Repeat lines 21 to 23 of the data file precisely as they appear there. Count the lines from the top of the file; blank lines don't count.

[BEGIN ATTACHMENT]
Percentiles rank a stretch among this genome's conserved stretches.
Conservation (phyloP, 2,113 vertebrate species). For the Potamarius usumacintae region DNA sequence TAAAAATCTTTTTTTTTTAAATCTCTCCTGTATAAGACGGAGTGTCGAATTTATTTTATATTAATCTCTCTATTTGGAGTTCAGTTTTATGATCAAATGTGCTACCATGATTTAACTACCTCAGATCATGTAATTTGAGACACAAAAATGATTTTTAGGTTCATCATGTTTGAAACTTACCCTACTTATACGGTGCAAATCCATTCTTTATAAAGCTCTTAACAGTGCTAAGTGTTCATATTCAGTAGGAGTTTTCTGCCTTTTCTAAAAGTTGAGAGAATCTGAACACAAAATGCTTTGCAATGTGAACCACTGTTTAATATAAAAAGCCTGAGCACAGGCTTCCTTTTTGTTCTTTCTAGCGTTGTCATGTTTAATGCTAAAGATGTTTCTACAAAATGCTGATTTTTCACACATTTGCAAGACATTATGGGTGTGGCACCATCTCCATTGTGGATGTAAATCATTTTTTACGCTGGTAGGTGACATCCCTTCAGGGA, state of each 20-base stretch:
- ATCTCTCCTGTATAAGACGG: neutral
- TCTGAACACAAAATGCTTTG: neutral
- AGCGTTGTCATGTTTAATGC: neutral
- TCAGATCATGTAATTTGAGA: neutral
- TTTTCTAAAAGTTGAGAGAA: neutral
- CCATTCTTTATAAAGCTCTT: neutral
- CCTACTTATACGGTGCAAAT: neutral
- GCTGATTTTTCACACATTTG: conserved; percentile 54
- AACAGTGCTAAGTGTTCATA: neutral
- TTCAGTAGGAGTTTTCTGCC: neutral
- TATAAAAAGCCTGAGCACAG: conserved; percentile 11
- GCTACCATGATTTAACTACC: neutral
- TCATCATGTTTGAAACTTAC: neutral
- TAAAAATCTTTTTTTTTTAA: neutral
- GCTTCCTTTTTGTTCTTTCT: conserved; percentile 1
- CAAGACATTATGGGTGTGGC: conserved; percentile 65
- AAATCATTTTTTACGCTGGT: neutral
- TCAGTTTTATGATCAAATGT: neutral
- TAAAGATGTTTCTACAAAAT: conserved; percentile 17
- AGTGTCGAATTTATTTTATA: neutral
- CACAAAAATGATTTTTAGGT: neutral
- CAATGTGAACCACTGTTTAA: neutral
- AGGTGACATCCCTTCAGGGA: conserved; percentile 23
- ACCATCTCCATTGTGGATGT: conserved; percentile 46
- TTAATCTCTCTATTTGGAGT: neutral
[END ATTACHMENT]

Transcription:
- TAAAGATGTTTCTACAAAAT: conserved; percentile 17
- AGTGTCGAATTTATTTTATA: neutral
- CACAAAAATGATTTTTAGGT: neutral